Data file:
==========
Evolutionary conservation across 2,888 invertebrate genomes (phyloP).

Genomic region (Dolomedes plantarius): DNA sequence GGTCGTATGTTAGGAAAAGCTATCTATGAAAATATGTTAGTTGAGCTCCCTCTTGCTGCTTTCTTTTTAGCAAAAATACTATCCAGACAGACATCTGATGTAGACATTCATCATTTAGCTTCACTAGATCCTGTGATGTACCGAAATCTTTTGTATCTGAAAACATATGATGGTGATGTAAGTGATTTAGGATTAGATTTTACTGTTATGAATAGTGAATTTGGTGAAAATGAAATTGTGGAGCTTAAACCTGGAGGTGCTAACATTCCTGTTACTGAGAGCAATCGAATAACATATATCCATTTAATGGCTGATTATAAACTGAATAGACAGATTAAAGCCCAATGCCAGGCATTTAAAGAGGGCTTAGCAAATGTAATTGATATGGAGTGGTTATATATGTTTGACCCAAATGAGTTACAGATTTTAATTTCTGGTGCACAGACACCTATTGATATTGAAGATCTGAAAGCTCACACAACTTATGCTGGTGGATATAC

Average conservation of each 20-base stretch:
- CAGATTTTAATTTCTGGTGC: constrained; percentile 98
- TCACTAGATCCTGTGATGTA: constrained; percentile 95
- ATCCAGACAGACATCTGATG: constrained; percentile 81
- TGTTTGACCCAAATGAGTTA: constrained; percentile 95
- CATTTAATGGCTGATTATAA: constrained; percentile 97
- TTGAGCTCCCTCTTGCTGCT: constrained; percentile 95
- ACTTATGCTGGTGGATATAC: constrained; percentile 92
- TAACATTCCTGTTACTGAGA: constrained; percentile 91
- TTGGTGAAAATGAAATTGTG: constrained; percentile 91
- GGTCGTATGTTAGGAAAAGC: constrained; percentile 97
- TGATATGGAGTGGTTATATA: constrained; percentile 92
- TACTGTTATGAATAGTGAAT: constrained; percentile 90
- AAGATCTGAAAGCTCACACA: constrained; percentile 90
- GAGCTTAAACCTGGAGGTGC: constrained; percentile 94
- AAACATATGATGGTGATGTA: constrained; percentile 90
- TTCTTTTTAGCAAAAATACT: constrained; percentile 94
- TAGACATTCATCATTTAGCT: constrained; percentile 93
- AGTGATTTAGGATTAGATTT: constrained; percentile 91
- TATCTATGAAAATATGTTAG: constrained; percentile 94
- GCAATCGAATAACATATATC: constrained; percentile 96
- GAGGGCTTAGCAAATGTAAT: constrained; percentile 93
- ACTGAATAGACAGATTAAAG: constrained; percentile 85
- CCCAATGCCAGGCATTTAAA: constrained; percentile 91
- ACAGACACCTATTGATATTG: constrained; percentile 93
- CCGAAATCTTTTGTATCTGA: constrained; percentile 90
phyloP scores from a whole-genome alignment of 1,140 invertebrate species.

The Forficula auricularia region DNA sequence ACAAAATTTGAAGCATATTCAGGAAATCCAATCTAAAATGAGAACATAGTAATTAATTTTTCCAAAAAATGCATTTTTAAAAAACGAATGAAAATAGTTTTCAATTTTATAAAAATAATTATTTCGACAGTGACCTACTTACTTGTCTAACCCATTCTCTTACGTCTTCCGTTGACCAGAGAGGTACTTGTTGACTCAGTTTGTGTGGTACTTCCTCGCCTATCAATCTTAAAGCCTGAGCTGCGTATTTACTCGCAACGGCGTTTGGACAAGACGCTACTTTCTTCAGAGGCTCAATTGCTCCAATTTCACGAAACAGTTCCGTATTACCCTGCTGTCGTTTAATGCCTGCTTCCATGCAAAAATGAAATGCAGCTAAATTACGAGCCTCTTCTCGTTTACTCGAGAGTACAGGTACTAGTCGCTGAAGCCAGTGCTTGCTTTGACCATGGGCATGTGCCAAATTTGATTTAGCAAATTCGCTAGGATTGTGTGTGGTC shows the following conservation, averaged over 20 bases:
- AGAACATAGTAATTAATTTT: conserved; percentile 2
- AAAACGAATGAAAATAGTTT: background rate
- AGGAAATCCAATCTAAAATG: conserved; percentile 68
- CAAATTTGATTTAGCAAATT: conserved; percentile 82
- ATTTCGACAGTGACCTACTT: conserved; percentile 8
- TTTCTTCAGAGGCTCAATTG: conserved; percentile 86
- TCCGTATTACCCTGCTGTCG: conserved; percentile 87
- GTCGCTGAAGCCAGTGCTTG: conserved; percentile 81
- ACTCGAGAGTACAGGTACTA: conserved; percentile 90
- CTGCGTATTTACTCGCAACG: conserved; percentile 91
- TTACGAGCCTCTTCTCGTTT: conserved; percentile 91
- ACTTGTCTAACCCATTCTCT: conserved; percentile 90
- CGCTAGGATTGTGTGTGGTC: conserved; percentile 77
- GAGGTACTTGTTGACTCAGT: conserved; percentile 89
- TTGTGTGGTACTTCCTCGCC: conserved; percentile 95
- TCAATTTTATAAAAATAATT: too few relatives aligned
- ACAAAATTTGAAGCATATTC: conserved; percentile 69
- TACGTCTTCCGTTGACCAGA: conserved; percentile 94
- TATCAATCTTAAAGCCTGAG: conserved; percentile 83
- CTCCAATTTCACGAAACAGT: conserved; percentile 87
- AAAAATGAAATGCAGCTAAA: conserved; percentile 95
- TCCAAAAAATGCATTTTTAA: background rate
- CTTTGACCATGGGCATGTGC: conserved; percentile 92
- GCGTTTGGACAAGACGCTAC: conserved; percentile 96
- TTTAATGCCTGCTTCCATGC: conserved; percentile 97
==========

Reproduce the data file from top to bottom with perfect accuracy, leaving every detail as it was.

Evolutionary conservation across 2,888 invertebrate genomes (phyloP).

Genomic region (Dolomedes plantarius): DNA sequence GGTCGTATGTTAGGAAAAGCTATCTATGAAAATATGTTAGTTGAGCTCCCTCTTGCTGCTTTCTTTTTAGCAAAAATACTATCCAGACAGACATCTGATGTAGACATTCATCATTTAGCTTCACTAGATCCTGTGATGTACCGAAATCTTTTGTATCTGAAAACATATGATGGTGATGTAAGTGATTTAGGATTAGATTTTACTGTTATGAATAGTGAATTTGGTGAAAATGAAATTGTGGAGCTTAAACCTGGAGGTGCTAACATTCCTGTTACTGAGAGCAATCGAATAACATATATCCATTTAATGGCTGATTATAAACTGAATAGACAGATTAAAGCCCAATGCCAGGCATTTAAAGAGGGCTTAGCAAATGTAATTGATATGGAGTGGTTATATATGTTTGACCCAAATGAGTTACAGATTTTAATTTCTGGTGCACAGACACCTATTGATATTGAAGATCTGAAAGCTCACACAACTTATGCTGGTGGATATAC

Average conservation of each 20-base stretch:
- CAGATTTTAATTTCTGGTGC: constrained; percentile 98
- TCACTAGATCCTGTGATGTA: constrained; percentile 95
- ATCCAGACAGACATCTGATG: constrained; percentile 81
- TGTTTGACCCAAATGAGTTA: constrained; percentile 95
- CATTTAATGGCTGATTATAA: constrained; percentile 97
- TTGAGCTCCCTCTTGCTGCT: constrained; percentile 95
- ACTTATGCTGGTGGATATAC: constrained; percentile 92
- TAACATTCCTGTTACTGAGA: constrained; percentile 91
- TTGGTGAAAATGAAATTGTG: constrained; percentile 91
- GGTCGTATGTTAGGAAAAGC: constrained; percentile 97
- TGATATGGAGTGGTTATATA: constrained; percentile 92
- TACTGTTATGAATAGTGAAT: constrained; percentile 90
- AAGATCTGAAAGCTCACACA: constrained; percentile 90
- GAGCTTAAACCTGGAGGTGC: constrained; percentile 94
- AAACATATGATGGTGATGTA: constrained; percentile 90
- TTCTTTTTAGCAAAAATACT: constrained; percentile 94
- TAGACATTCATCATTTAGCT: constrained; percentile 93
- AGTGATTTAGGATTAGATTT: constrained; percentile 91
- TATCTATGAAAATATGTTAG: constrained; percentile 94
- GCAATCGAATAACATATATC: constrained; percentile 96
- GAGGGCTTAGCAAATGTAAT: constrained; percentile 93
- ACTGAATAGACAGATTAAAG: constrained; percentile 85
- CCCAATGCCAGGCATTTAAA: constrained; percentile 91
- ACAGACACCTATTGATATTG: constrained; percentile 93
- CCGAAATCTTTTGTATCTGA: constrained; percentile 90
phyloP scores from a whole-genome alignment of 1,140 invertebrate species.

The Forficula auricularia region DNA sequence ACAAAATTTGAAGCATATTCAGGAAATCCAATCTAAAATGAGAACATAGTAATTAATTTTTCCAAAAAATGCATTTTTAAAAAACGAATGAAAATAGTTTTCAATTTTATAAAAATAATTATTTCGACAGTGACCTACTTACTTGTCTAACCCATTCTCTTACGTCTTCCGTTGACCAGAGAGGTACTTGTTGACTCAGTTTGTGTGGTACTTCCTCGCCTATCAATCTTAAAGCCTGAGCTGCGTATTTACTCGCAACGGCGTTTGGACAAGACGCTACTTTCTTCAGAGGCTCAATTGCTCCAATTTCACGAAACAGTTCCGTATTACCCTGCTGTCGTTTAATGCCTGCTTCCATGCAAAAATGAAATGCAGCTAAATTACGAGCCTCTTCTCGTTTACTCGAGAGTACAGGTACTAGTCGCTGAAGCCAGTGCTTGCTTTGACCATGGGCATGTGCCAAATTTGATTTAGCAAATTCGCTAGGATTGTGTGTGGTC shows the following conservation, averaged over 20 bases:
- AGAACATAGTAATTAATTTT: conserved; percentile 2
- AAAACGAATGAAAATAGTTT: background rate
- AGGAAATCCAATCTAAAATG: conserved; percentile 68
- CAAATTTGATTTAGCAAATT: conserved; percentile 82
- ATTTCGACAGTGACCTACTT: conserved; percentile 8
- TTTCTTCAGAGGCTCAATTG: conserved; percentile 86
- TCCGTATTACCCTGCTGTCG: conserved; percentile 87
- GTCGCTGAAGCCAGTGCTTG: conserved; percentile 81
- ACTCGAGAGTACAGGTACTA: conserved; percentile 90
- CTGCGTATTTACTCGCAACG: conserved; percentile 91
- TTACGAGCCTCTTCTCGTTT: conserved; percentile 91
- ACTTGTCTAACCCATTCTCT: conserved; percentile 90
- CGCTAGGATTGTGTGTGGTC: conserved; percentile 77
- GAGGTACTTGTTGACTCAGT: conserved; percentile 89
- TTGTGTGGTACTTCCTCGCC: conserved; percentile 95
- TCAATTTTATAAAAATAATT: too few relatives aligned
- ACAAAATTTGAAGCATATTC: conserved; percentile 69
- TACGTCTTCCGTTGACCAGA: conserved; percentile 94
- TATCAATCTTAAAGCCTGAG: conserved; percentile 83
- CTCCAATTTCACGAAACAGT: conserved; percentile 87
- AAAAATGAAATGCAGCTAAA: conserved; percentile 95
- TCCAAAAAATGCATTTTTAA: background rate
- CTTTGACCATGGGCATGTGC: conserved; percentile 92
- GCGTTTGGACAAGACGCTAC: conserved; percentile 96
- TTTAATGCCTGCTTCCATGC: conserved; percentile 97